The last loopholes were tied up earlier today (Thursday, July 14) when the procedures committee of Labour’s National Executive Committee (yes, apparently it’s a committee, not a sub-committee) blocked off members of affiliate organisations including trade unions, who have registered since January 12.
The move brings affiliates in line with members, who can also only vote if they joined before January 12 – and rules out anyone who joined after the so-called ‘Chicken Coup’ began on June 26, meaning those who joined because they wanted to support Jeremy Corbyn’s leadership are being refused the opportunity.
But those who can afford a one-off payment equivalent to a huge chunk of benefits or a large slice of a low-paid family’s income will be able to walk straight in and make their ‘X’ for Angela Eagle or Owen Smith, or whoever.
It isn’t fair. Worse – it isn’t democratic.
This will be something to remember, because members of the NEC are up for election.
Oh, except “because of the time needed for Electoral Reform Services, the independent balloting company, to prepare the mailings, only people in membership at 24 June 2016 will be able to vote”.
So, again, anybody who joined after the ‘Coup’ ringleaders made their move will be locked out.
There are possible ways of fighting these dirty tactics by the empty suits.
For a start, if you joined after January 12, try getting in touch with your local Citizens Advice office. Explain that you joined on the understanding that you would be able to vote in leadership elections but that this right has been retroactively removed without any consultation. They should tell you that the Labour Party is in breach of contract.
Then you notify Labour general secretary Iain McNicol that you intend to take legal action for breach of contract unless the restriction is removed. Make it clear that you are not willing to accept a refund as your party membership is important to you and you believe members should stand up for democracy.
It may also be worth contacting Jeremy Corbyn’s office and asking if he is willing, or preparing, to take legal action against the NEC over these rulings – the first of which was made after he and two other supporters had left the meeting on Tuesday.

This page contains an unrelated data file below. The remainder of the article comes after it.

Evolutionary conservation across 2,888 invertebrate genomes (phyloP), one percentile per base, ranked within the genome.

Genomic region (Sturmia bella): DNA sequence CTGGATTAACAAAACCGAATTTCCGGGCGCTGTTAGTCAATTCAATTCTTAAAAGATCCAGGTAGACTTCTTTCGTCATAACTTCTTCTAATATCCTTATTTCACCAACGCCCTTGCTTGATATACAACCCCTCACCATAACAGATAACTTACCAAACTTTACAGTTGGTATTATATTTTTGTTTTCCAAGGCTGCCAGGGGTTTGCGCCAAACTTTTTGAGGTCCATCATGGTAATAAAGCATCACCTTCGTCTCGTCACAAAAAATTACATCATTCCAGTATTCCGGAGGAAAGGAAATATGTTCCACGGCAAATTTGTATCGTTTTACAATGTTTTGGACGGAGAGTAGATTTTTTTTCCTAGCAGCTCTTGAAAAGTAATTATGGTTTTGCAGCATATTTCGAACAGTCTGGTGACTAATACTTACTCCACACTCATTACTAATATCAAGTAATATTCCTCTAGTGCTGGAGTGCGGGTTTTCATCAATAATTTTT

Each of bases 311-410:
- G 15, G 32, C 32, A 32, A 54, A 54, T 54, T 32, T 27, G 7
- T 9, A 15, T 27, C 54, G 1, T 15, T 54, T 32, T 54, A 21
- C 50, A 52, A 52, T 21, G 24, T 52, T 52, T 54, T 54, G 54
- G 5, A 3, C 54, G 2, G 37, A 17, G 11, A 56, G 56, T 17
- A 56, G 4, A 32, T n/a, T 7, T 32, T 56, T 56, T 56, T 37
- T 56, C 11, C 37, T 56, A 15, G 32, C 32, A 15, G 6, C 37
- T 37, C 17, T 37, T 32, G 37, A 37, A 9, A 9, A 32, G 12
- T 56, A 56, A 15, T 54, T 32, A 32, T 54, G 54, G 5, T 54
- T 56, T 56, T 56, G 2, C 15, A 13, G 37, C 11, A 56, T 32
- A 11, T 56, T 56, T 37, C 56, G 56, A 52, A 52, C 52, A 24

Most important of all: BE POLITE! both in your communications with the Labour Party and on the social media.
Unbelievable as it may seem, Labour apparently intends to ban members from voting in these elections if they have used abusive language on the social media.
According to The Canary: “The Labour Procedures Committee have reportedly announced that anyone who uses the words “traitor”, “scab” or “scum” in relation to another member of the party, will automatically be barred from having a vote in the leadership election.
“They are apparently hoping to exclude up to 50,000 members on this basis.”
Apparently it is still entirely permissible to use the words “Trots”, “rabble” and “dogs” – which have been applied to supporters of Mr Corbyn.
And that’s the important sticking-point: These rulings are prejudicial against a section of the Labour Party membership, and beneficial to another. That is not acceptable.
For democracy to prevail, there must be equal opportunity for all – and this is exactly what the NEC has been trying to rule out.
Personally, I can feel a trip to London coming on.
Labour’s National Executive Committee (NEC) has ruled that members who have signed up to affiliate groups – such as trade unions – in the last six months will be banned from voting the party’s leadership election.
The NEC Procedure Committee voted 7 – 2 on Thursday to stop affiliate group members who registered after 12th January 2016 from having a vote in the upcoming leadership contest. This brings the rules for affiliate membership into line with those for party members, and means that supporters who want to register to get a vote in the contest will have to pay £25 – compared with £3 in 2015.
Following the official announcement of Labour’s leadership election on Tuesday and the confirmation that party members who joined after mid-January would be barred from voting – eliminating 130,000 people who signed up after the EU referendum –, those interested were encouraged by some to join affiliated groups to still be eligible to vote.
This was seen as a viable option for Labour supporters or interested parties on lower incomes, with the price for membership of trade unions beginning at around 50 pence per week. More than 3,000 people joined Britain’s biggest union, Unite, in a single day after it offered potential members a cut-price vote.
Following Tuesday’s decision, the NEC has faced criticism from supporters of Jeremy Corbyn’s leadership who accused the committee of allowing the post-Brexit Labour sign ups to do so under false pretences – the assumption being that they would be able to vote for the leadership.
Unions are said to have sought urgent clarification over the ruling, while not ruling out potential legal action.
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